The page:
Maybe you’ve heard, but youth pastors have a bit of a reputation for being disorganized and for flying by the seats of our collective pants.

In short, structure is generally not our greatest strength.

Although it’s not easy, when we work to provide structure to our ministries, we are doing our students, our volunteers, and ourselves a huge favor.


Although it may sound cliché, our students need structure.

  1. STRUCTURE PROVIDES SAFETY– Many students come from homes that aren’t super stable. So, when we can provide a few hours each week where students exist in a familiar environment, see familiar faces, and experience a familiar flow to the evening, we’re often giving our students a gift that they didn’t even know they needed.
  2. STRUCTURE MAKES INVITING FRIENDS A LOT EASIER– For students, inviting someone to youth group is a huge risk, and I’ve realized that students are WAY more likely to invite their friends to something when they generally know what to expect. Adding a bit of structure to your weekly program helps students have an answer when their friends ask them, “what are we going to do while we’re there?”
  3. STRUCTURE HELPS STUDENTS KNOW WHAT’S EXPECTED OF THEM– Are you having difficulty getting students to quiet down during the teaching time? Or maybe your students keep arriving later and later? I’d suggest setting a schedule and sticking to it. After a while, they’ll start getting used to the idea that “we start at 7pm” or “after worship, it’s time to find a seat and engage the lesson.” Remember, students can’t meet your expectations if they don’t know what they are. And structure just helps make those expectations a bit clearer.


Recently, I was talking to a potential volunteer when they asked, “If I volunteer on Wednesday night, what time will I be able to head home?” The only problem was that I couldn’t answer the question because we hadn’t ever set a firm time that youth group officially ended. Honestly, we’d just wait until all of our students left, and then the adults would lock up and head home, usually somewhere between 10:00pm and 10:30pm (though sometimes as early as 9:15pm or as late as 11:00pm).

We have always operated under the thought that “we’d rather them hang out here than get into trouble somewhere else.” The only problem is that without a structured end on Wednesday nights, we were burning out our current volunteers and making it more difficult to recruit new ones.

Although we haven’t quite solved it yet, we have started taking steps in the right direction. Our volunteer clean-up crew now starts cleaning up at 9:15pm, and we ask any students who are still hanging around to help. Our goal is to get to a point where we can tell our volunteers (and potential volunteers) that on a “typical” Wednesday, they can expect to leave around 9:30pm. In the long run, I’m hopeful that establishing structure at the end of the night will be more honoring to our current volunteers and the volunteers we hope to recruit in the future.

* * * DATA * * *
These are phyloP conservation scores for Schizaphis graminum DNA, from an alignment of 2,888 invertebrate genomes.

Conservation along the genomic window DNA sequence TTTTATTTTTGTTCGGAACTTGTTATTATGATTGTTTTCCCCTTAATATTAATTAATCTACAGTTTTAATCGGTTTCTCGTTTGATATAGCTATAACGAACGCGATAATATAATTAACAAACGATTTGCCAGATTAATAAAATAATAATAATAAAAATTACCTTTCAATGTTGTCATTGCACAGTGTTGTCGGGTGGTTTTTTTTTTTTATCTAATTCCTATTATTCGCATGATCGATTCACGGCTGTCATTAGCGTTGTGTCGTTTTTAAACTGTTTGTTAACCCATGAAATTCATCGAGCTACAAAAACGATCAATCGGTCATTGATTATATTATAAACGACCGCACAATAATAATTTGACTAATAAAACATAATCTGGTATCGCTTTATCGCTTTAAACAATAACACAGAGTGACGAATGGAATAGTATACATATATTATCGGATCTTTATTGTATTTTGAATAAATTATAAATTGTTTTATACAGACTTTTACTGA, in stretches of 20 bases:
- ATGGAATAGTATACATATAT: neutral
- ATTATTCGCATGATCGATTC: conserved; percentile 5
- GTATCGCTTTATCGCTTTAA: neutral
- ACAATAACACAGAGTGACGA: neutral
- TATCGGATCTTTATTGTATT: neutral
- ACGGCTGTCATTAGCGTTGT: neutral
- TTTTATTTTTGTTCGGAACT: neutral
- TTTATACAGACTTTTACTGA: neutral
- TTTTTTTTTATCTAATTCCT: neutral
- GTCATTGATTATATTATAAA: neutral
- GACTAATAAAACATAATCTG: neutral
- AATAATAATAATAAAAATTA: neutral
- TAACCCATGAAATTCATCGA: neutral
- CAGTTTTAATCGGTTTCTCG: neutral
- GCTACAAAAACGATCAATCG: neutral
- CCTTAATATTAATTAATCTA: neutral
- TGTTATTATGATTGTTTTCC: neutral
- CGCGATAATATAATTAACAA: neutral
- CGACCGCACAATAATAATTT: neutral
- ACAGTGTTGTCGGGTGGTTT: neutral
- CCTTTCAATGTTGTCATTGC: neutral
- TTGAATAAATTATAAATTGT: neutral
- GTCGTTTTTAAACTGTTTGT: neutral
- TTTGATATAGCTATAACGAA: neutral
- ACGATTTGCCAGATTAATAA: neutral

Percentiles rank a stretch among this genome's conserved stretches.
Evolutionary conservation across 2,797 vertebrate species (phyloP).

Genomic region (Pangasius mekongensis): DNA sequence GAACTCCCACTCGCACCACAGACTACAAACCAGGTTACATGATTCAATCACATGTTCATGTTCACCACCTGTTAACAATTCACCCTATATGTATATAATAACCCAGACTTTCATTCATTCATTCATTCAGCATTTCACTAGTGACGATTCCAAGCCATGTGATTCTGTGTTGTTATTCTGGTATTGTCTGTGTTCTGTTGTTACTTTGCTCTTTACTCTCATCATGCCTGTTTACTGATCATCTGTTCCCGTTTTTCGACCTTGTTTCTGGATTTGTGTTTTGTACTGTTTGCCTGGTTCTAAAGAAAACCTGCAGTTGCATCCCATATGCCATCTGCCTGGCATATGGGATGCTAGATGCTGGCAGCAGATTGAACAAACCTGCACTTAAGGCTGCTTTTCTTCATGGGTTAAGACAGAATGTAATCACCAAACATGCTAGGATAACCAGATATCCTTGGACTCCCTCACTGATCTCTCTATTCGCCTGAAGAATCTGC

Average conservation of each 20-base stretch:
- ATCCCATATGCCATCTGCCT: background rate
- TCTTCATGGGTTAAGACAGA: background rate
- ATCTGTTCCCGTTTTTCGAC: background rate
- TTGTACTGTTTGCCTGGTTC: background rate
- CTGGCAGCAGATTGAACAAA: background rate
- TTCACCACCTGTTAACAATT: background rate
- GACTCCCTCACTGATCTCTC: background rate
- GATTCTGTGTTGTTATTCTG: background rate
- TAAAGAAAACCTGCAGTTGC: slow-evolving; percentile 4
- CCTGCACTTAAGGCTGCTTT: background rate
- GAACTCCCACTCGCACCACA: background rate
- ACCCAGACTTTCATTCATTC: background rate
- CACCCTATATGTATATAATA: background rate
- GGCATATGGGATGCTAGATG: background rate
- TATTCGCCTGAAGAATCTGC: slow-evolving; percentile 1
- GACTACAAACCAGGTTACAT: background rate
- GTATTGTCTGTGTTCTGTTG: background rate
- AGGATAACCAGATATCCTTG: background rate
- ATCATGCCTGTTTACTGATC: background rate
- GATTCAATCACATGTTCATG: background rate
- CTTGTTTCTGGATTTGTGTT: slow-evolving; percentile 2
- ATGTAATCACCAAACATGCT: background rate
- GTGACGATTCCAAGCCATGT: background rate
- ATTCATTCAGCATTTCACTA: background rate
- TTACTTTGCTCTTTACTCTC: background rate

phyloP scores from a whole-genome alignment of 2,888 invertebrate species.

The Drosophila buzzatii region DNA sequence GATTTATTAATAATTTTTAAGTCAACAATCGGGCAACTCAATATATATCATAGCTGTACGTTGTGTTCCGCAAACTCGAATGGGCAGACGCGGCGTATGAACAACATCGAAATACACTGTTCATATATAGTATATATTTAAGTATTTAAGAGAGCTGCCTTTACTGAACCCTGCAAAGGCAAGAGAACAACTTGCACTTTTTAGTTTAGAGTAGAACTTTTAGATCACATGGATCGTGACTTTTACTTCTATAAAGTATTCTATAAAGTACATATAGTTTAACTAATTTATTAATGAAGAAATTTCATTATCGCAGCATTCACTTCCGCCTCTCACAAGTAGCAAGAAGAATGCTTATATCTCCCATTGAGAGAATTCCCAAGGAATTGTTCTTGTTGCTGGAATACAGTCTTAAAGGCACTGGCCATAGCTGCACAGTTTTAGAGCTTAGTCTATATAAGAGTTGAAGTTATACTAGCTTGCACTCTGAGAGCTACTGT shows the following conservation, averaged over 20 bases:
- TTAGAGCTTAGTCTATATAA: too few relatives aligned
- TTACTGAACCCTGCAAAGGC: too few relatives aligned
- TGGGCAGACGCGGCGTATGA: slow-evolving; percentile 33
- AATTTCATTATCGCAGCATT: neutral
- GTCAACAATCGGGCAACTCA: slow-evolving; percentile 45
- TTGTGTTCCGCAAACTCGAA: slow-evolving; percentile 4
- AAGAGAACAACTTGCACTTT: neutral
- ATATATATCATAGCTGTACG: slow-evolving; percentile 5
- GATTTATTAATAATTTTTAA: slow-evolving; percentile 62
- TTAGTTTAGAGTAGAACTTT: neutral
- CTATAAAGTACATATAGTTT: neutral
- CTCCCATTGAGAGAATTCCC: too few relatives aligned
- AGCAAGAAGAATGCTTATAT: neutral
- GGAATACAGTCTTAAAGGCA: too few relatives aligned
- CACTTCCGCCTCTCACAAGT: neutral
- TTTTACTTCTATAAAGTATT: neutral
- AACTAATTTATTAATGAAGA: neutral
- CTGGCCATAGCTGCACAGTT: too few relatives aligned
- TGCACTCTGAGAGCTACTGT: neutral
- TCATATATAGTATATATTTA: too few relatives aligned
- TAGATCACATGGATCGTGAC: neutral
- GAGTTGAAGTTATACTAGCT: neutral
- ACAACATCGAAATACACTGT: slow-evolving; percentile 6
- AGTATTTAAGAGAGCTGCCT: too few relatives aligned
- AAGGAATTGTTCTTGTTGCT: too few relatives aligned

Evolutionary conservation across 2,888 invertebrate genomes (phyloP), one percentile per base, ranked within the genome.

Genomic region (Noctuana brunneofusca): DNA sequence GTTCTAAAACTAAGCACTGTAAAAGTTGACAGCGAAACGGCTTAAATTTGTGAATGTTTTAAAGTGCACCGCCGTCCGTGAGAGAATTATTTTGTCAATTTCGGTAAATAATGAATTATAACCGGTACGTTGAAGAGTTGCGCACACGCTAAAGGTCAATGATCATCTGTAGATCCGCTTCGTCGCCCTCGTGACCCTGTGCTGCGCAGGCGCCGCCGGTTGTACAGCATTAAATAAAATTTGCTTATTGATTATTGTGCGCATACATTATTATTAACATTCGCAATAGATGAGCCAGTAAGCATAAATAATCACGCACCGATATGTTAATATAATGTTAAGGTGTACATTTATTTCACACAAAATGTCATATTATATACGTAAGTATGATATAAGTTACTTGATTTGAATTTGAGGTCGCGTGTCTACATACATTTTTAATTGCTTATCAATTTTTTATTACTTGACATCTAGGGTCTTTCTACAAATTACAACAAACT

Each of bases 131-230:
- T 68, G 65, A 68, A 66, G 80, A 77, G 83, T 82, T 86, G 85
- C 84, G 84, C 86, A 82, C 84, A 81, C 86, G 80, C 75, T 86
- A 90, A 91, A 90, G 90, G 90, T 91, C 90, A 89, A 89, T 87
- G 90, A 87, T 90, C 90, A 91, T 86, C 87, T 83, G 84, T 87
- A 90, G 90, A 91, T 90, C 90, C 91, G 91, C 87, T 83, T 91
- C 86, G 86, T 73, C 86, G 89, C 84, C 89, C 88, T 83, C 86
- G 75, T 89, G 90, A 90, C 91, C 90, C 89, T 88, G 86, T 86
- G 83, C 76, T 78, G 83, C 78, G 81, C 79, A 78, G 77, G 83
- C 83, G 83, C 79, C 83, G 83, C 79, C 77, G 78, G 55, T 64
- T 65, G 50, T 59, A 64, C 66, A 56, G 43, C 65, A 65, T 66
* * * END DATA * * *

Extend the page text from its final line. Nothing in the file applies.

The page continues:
Structure helps you avoid the trap of feeling like every week needs to be bigger, louder, more creative, funnier, and messier than the last.

Let me explain. Every week, we use the same basic template for our services. I know a lot of people (I used to be one of them) that would argue against this because it tends to become monotonous or boring. But I’d argue that following the same structure for each service can actually help boost creativity if you let it.

If you’re creating every service from scratch every week, you’re always developing new structure and new content at the same time. If you spend some time getting the structure nailed down, then each week, you can put more energy toward being creative with the content. Yes, you still must choose to take advantage of that opportunity, but at least you have the choice.


Plus, there’s an added bonus for you as the leader. Providing reliable structure to your services causes each service to be less dependent on you being there to hold it all together. When everyone has a clear idea of how things should start, flow, and end, they’ll start feeling empowered to lead in your absence.

One of the best feelings was the first time I called a volunteer at the last minute and said, “I have a family emergency, and I’m not going to be able to make it tonight,” and they said, “Don’t worry. We’ve got it under control.”

Structure helped make that possible.

Josh is the Campus Student Pastor at the Chapel in Grayslake, Illinois. He’s been serving in youth ministry for over half of his life, and he is finally trying to put into practice all the things he learned when he read “Your First Two Years in Youth Ministry” in 2002. In the meantime, he’s been making games, countdowns, and social media content for DYM because that’s the kind of stuff he wishes he had back when he was first getting started.


This month, DYM Gold members got Josh’s resource, Five 60-Second Countdowns: Super-Frantic HURRY!! Edition, for free! You can check it out by clicking the picture below OR become a Gold Member and get TONS of free stuff each month!